Every spring and summer, the Eastern Shore is inundated with visitors ready to enjoy nature and the warm sun in a break from their everyday.
A few who have relocated here over the winter months will begin to explore the area’s beauty. And those of us who hibernate indoors with a warm blanket by the fireplace will again emerge in time for festivals and beach season.
To help our new arrivals, we compiled a list of Delmarva-isms. Basically, it’s an A-to-Z glossary of local sayings, places and people that make us who and what we are.
The Eastern Shore holds a special place in our hearts — and will soon be in yours, too.
ASSATEAGUE — Experience wild horses at Assateague Island, with the National Seashore and Maryland park. Beachgoers, campers, cyclists and nature lovers can explore the island from ocean to bay. With attendance climbing, there may be a wait during peak summer times.
BAYSIDE — Directions in Ocean City might include “bayside,” referring to the west of Coastal Highway or the side nearest the bay. If not specified, that typically means it’s to the east of Coastal Highway. Off Ocean City, the Assawoman Bay is the furthest north, with the Isle of Wight Bay and Sinepuxent Bay below.
THE BEACH — When going to Ocean City, locals say they are going to “the beach.” And if you’re headed to Assateague, specify and enjoy the wild horses.
THE BRIDGE — Living on a peninsula, you pretty much have to take a bridge everywhere. The official name for “the bridge” is the William Preston Lane Jr. Bridge, which crosses the Chesapeake Bay in Maryland along Route 50/301 and includes parallel spans measuring 4 miles. Connecting the Eastern Shore of Maryland with the Annapolis area, it is commonly referred to as the “Chesapeake Bay Bridge” or the “Bay Bridge.” This should not be confused with the Chesapeake Bay Bridge-Tunnel in Virginia, AKA the bridge-tunnel.
BOARDWALK MEAL — A trip to the Boards means stuffing in as much food as possible. That traditional healthy dinner isn’t happening that night, so here’s to hoping the walk between stands burns some of the calories. Thrasher’s fries, ice cream, caramel corn, maybe some fudge. If that’s not enough, add a slice of pizza or a hotdog or some fried chicken. Whatever the menu, you’re going to leave stuffed.
CHESAPEAKE BAY — Marylanders treasure the Chesapeake Bay, the largest estuary in the United States, which separates western Maryland and mainland Virginia from the Eastern Shore.
CHICKEN NECKIN’ — The practice of catching crabs using raw chicken necks tied to a heavy piece of string. A weight is also often attached to sink the chicken neck to the floor of the waterway.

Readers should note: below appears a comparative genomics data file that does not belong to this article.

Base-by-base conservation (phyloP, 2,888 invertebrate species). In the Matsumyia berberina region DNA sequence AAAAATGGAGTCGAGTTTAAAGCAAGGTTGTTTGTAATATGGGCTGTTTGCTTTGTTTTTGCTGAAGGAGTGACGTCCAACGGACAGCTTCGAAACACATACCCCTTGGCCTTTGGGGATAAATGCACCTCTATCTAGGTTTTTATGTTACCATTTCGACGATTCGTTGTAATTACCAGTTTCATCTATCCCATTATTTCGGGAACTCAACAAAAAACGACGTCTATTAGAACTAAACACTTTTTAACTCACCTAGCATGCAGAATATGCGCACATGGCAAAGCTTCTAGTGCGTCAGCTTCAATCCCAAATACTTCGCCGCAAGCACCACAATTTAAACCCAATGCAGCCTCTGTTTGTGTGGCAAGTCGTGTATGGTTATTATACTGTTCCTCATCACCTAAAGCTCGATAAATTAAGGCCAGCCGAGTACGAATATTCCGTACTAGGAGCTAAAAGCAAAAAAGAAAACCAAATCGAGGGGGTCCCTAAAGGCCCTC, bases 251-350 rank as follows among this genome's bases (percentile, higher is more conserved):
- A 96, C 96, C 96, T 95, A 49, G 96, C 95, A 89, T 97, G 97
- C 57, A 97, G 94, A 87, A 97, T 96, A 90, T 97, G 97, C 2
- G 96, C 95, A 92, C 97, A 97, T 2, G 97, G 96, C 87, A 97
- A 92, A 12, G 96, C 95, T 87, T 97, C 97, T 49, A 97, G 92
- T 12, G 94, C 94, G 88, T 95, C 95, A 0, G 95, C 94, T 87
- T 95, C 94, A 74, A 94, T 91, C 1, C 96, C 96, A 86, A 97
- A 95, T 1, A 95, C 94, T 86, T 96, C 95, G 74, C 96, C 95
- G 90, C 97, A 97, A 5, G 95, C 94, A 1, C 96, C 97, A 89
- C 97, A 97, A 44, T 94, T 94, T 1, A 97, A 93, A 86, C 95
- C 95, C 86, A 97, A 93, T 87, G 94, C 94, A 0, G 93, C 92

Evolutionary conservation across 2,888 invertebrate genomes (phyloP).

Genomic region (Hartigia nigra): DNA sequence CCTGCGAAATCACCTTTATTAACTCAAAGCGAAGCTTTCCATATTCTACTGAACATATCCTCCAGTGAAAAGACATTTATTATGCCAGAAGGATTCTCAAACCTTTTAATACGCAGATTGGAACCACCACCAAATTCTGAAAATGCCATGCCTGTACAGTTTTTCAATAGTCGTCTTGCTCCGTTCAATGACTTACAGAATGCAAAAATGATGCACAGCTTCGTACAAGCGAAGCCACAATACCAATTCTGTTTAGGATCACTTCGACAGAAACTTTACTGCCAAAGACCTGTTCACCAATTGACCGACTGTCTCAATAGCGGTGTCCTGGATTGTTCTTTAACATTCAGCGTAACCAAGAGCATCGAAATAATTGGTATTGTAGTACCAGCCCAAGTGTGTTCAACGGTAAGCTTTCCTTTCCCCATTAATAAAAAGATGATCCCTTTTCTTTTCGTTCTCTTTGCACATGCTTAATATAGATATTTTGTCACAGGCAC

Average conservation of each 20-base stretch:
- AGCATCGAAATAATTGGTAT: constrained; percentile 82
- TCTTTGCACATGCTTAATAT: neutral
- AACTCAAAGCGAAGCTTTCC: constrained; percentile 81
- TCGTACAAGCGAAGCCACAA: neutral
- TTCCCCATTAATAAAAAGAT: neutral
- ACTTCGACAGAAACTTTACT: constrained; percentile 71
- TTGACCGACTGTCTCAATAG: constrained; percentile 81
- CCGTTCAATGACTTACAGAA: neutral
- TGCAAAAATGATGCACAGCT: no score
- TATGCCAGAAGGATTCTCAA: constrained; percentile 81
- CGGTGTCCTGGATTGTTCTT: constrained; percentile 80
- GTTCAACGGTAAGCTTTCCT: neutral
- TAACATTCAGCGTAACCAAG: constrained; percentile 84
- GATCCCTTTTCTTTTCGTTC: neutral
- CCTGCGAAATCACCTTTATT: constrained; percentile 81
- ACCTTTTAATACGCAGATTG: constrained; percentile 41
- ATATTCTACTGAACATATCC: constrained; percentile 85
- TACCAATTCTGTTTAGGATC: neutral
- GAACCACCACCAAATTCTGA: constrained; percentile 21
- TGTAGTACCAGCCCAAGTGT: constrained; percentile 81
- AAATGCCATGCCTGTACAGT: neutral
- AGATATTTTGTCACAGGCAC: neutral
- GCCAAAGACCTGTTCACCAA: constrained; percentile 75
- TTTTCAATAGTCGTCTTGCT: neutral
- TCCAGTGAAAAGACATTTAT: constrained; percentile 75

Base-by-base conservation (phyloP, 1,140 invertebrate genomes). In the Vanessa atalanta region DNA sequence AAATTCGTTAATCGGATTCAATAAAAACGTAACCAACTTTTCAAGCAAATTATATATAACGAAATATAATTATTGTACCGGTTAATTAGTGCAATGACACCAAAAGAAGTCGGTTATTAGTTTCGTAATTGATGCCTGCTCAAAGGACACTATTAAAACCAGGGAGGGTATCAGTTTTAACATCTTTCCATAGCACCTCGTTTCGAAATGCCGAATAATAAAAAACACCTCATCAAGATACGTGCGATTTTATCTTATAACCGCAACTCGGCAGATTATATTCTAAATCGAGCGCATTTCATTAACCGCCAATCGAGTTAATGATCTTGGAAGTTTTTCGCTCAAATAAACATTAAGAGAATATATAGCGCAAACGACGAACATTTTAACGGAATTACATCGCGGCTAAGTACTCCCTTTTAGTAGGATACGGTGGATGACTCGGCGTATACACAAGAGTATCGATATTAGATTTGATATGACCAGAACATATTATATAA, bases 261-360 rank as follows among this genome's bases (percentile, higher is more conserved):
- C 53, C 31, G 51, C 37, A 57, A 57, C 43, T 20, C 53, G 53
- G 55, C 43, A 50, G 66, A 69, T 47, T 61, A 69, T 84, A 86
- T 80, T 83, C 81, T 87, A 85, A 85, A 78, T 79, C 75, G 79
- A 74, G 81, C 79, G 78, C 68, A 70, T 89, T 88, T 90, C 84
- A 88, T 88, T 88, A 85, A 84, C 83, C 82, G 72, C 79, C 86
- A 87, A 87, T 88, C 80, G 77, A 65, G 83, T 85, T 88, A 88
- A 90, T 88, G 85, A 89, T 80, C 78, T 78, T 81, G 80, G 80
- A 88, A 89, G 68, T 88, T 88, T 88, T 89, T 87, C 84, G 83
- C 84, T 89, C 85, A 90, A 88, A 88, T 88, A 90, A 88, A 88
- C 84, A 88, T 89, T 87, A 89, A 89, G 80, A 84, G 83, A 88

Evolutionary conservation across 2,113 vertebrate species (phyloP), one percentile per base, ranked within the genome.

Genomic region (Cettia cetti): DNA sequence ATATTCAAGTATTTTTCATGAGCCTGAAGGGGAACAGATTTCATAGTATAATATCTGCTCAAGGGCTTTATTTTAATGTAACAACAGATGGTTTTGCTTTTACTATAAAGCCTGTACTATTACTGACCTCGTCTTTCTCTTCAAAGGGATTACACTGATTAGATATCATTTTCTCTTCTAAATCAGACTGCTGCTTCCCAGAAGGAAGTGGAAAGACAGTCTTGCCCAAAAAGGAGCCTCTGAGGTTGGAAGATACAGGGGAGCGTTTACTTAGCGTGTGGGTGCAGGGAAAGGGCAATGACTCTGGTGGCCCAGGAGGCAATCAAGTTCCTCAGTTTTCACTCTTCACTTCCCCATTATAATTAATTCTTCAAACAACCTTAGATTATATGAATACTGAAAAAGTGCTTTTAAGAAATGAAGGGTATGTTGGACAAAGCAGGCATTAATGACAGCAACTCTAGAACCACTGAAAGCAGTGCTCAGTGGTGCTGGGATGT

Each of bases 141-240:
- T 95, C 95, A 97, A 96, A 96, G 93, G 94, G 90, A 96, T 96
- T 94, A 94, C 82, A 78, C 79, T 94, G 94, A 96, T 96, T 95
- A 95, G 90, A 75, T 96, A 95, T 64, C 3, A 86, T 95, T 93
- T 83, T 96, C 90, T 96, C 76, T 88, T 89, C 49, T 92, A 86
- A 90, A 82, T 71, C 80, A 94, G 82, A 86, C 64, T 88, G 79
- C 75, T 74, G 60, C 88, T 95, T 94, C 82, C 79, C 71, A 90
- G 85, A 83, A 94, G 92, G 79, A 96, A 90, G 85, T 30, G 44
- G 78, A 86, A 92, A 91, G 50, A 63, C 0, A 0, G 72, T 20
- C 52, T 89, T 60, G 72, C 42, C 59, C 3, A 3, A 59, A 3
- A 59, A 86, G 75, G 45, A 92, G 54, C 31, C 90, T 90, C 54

DELMARVA PENINSULA — A peninsula between the Chesapeake and Delaware bays, it includes the Eastern Shore of Maryland and Virginia, along with part of Delaware (hence the name Del-Mar-Va). Water defines life here between the Atlantic Ocean and Chesapeake Bay.
DOUGH ROLLER — The Dough Roller, which opened in 1980, is a fixture for pizza and buttermilk pancakes with multiple locations on the Boardwalk and Coastal Highway.
DUMSER’S DAIRYLAND — Dumser’s, launched in 1939, has seven family-owned shops that serve ice cream within hours of it being made. Their 49th and 123rd Street locations capture that diner look with lunch and dinner.
EASTERN SHORE — It’s a Shore thing — really! A region on the east side of Chesapeake Bay, including parts of Maryland and Virginia. The Eastern Shore of Maryland includes nine counties, and is divided into Upper Shore, Mid Shore and Lower Shore.
FURNACE TOWN — This site in Snow Hill preserves the 19th-century village of the Nassawango Iron Furnace. It houses a collection of historic buildings and artisan studios to study history, art and nature — and share the lore and legacy of life in the Pocomoke Forest.
FRONTIER TOWN — The Wild West-themed waterpark, RV resort and camping ground is located in Berlin. Pan for gold, ride the ponies and take a trip on a stagecoach. Experience everything from bank holdups and gun fights to jailbreaks and Native American dancing in this 1880s replica Western town.
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GOLF — Move aside Hilton Head, Delmarva has plenty to offer golfers, with courses that offer scenic views of the bays and marshes.
WILD HORSES — Assateague Island, which spans two states, features wild horses. The National Park Service maintains the herd at the Maryland parks, where horses roam free on the beach, bay and even into traffic. On the Virginia side, the famous herd is maintained by the Chincoteague Volunteer Fire Company. The Chincoteague ponies swim the channel, with some auctioned off each year in a weeklong event called Pony Penning. Horses kick and bite, so observe this cool site of nature at a distance.
HERON — The great blue heron is the largest heron in North America at 4 feet tall, with a 6-7 foot wingspan. The majestic bird lives year-round in marshes and wetlands throughout the Chesapeake Bay region.
INLET — The Ocean City Inlet was formed by the Storm of 1933. It changed Ocean City from a small fishing village by opening the town as a fishing destination and moved into a tourist destination. Today, it’s where you can watch boats come in and see across the inlet to Assateague Island, and maybe even drop a line for fishing.